Sarah Ramsay Andrews, M.D.

Headshot of Sarah Ramsay Andrews
  • Assistant Professor of Psychiatry and Behavioral Sciences


AIDS Psychiatry, Alcohol Dependency, Anxiety Disorders, Drug Dependence, Mood Disorders, Transplant Psychology more


The Johns Hopkins Hospital

600 N. Wolfe Street
Baltimore, MD 21205 map


Dr. Sarah Andrews is an Assistant Professor in the Department of Psychiatry and Behavioral Sciences at the Johns Hopkins University School of Medicine. She completed both her medical school education and Psychiatry residency training at Johns Hopkins. She served as a Chief Resident during residency. After residency, she joined the Department of Psychiatry to pursue her interests in both transplant and substance abuse research. She serves as a consultation psychiatrist within the Comprehensive Transplant Center, completing evaluations and providing on-going psychiatric care for transplant patients. She also serves as the Service Line Director for both the Intensive Treatment Unit, an acute inpatient detoxification unit, and the Motivated Behaviors Unit, a dual diagnosis unit, at Johns Hopkins. Her interests include integrating mental health treatment into the care of transplant patients, managing substance abuse in transplant patients, and improving long-term outcomes following acute detoxification. more


  • Assistant Professor of Psychiatry and Behavioral Sciences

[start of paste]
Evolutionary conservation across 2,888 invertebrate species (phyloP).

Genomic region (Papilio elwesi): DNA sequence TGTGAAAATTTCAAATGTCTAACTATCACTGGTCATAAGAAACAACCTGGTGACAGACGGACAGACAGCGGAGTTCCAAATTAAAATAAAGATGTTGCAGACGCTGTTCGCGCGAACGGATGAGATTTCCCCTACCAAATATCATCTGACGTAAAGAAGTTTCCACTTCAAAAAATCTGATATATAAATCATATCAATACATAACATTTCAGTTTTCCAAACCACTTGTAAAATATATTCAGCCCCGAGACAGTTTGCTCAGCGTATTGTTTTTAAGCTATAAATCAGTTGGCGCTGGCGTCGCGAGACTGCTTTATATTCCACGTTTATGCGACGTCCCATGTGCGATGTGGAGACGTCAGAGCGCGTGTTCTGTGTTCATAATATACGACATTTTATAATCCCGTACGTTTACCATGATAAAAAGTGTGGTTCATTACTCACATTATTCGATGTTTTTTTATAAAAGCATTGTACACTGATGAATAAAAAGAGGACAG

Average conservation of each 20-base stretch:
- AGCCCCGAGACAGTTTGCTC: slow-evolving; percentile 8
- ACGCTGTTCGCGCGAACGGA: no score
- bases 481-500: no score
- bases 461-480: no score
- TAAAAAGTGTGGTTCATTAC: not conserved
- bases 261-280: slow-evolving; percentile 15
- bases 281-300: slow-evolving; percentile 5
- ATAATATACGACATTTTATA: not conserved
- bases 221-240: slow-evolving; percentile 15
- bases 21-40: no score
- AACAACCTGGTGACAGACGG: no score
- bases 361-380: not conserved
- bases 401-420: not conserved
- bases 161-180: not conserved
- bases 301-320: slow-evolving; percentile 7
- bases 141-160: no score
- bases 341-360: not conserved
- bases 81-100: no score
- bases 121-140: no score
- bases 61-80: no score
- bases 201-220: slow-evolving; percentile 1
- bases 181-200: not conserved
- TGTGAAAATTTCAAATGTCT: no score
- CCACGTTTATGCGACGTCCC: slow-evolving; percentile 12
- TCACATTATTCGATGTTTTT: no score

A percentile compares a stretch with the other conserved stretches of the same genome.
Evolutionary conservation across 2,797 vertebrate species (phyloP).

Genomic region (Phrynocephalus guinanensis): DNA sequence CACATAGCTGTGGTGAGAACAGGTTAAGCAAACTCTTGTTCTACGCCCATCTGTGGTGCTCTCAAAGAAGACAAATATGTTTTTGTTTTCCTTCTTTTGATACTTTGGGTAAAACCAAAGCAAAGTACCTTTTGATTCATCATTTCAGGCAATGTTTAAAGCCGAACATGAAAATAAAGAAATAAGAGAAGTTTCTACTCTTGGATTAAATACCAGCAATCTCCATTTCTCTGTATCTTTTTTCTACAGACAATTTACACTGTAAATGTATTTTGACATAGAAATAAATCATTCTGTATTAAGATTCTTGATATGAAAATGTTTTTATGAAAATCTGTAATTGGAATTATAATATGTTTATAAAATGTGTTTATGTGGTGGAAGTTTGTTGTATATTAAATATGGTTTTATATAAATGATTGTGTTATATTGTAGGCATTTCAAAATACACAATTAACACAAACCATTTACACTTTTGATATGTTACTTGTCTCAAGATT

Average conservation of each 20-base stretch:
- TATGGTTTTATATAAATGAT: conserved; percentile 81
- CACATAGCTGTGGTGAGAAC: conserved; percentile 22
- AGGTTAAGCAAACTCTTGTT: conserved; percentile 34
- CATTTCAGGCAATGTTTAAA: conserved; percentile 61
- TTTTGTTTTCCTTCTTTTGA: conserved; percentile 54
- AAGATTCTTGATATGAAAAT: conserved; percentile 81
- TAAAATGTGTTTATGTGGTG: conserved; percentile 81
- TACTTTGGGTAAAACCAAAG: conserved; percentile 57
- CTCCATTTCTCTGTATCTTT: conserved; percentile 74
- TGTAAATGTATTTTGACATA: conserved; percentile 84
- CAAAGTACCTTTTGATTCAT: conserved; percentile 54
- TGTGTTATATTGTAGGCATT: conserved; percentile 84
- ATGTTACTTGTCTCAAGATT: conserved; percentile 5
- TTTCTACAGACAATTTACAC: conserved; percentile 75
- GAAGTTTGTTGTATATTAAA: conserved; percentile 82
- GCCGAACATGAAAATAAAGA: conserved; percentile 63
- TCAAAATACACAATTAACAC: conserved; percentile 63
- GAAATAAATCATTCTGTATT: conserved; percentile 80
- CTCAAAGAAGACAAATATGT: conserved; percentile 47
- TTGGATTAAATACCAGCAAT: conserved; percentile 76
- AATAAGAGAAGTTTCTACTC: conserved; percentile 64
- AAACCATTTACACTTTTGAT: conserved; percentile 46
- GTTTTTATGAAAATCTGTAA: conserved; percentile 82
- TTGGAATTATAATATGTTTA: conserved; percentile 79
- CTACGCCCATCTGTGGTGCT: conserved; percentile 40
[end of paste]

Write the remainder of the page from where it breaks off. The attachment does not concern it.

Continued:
Departments / Divisions



  • MD; Johns Hopkins University School of Medicine (2011)


  • Psychiatry; Johns Hopkins University School of Medicine (2015)


  • Addiction Psychiatry; Oregon Health and Sciences University Hospital (2015)

Board Certifications

  • American Board of Preventive Medicine (Addiction Medicine) (2020)
  • American Board of Psychiatry and Neurology (Psychiatry-General) (2016)

Patient Ratings & Comments

The Patient Rating score is an average of all responses to physician related questions on the national CG-CAHPS Medical Practice patient experience survey through Press Ganey. Responses are measured on a scale of 1 to 5, with 5 being the best score. Comments are also gathered from our CG-CAHPS Medical Practice Survey through Press Ganey and displayed in their entirety. Patients are de-identified for confidentiality and patient privacy.

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